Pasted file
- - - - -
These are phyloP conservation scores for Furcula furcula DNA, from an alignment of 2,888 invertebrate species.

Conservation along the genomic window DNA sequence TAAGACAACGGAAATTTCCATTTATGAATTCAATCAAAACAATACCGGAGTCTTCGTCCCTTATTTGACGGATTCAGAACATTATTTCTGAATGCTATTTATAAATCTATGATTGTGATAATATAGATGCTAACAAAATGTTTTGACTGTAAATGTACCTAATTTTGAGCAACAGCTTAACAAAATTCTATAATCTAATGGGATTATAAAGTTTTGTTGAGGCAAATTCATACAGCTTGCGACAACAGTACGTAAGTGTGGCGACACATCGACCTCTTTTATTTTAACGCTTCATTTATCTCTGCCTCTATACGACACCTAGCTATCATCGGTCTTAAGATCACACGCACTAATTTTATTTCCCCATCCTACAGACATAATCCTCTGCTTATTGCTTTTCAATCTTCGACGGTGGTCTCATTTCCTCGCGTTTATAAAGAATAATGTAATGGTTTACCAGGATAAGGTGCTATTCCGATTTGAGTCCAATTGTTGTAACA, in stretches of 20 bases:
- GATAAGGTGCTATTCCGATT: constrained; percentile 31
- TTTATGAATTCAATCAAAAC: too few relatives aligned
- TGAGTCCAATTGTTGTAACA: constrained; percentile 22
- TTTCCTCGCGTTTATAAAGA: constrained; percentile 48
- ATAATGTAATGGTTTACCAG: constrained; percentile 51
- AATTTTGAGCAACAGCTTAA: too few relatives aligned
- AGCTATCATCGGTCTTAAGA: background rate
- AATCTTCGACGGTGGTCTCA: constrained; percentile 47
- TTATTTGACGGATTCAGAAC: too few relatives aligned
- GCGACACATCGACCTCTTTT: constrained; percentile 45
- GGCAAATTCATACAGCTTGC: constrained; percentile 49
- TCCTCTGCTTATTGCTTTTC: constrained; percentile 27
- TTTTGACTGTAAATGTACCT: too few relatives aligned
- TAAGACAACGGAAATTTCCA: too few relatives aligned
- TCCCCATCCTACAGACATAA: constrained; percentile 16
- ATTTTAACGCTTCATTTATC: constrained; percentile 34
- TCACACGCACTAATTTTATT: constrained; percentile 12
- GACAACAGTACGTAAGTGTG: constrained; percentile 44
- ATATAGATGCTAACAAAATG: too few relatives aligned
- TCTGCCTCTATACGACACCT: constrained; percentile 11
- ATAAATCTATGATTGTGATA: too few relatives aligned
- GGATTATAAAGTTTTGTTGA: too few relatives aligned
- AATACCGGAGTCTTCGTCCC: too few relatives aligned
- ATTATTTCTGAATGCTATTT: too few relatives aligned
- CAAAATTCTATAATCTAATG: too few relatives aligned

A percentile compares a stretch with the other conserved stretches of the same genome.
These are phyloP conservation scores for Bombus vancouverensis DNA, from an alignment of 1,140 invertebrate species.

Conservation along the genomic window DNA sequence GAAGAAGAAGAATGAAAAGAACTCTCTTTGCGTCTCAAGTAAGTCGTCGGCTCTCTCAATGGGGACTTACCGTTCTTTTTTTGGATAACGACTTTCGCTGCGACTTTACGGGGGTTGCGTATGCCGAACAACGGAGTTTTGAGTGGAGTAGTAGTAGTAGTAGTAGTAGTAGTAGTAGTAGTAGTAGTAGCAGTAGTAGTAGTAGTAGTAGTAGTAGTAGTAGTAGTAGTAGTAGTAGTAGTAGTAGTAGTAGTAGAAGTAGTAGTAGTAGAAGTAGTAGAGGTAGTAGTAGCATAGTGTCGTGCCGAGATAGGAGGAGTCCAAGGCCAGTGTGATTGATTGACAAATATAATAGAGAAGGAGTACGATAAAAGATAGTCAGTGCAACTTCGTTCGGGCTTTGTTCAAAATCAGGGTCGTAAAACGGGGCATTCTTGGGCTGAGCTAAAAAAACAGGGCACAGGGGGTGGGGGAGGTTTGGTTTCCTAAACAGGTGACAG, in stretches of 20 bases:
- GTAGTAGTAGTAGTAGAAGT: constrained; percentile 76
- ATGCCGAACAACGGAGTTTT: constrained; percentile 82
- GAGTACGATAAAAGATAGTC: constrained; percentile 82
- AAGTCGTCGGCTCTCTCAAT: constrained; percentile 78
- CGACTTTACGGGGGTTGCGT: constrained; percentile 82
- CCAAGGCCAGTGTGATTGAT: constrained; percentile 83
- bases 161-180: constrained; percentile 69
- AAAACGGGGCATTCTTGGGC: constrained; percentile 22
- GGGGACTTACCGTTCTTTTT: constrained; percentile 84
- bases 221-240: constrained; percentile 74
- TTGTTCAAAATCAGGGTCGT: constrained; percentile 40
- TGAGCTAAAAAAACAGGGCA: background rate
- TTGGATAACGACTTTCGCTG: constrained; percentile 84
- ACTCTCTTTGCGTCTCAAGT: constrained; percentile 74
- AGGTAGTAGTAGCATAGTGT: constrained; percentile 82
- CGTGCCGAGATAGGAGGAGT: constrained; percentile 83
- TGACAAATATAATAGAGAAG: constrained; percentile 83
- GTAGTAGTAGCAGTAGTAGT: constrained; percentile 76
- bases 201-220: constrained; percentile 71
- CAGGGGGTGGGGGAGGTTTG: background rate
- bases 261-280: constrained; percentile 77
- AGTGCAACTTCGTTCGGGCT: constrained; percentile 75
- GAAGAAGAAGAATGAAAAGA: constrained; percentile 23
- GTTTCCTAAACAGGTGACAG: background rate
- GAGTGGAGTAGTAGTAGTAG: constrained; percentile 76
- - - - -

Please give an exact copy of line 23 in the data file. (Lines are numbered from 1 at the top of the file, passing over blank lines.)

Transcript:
- ATAAATCTATGATTGTGATA: too few relatives aligned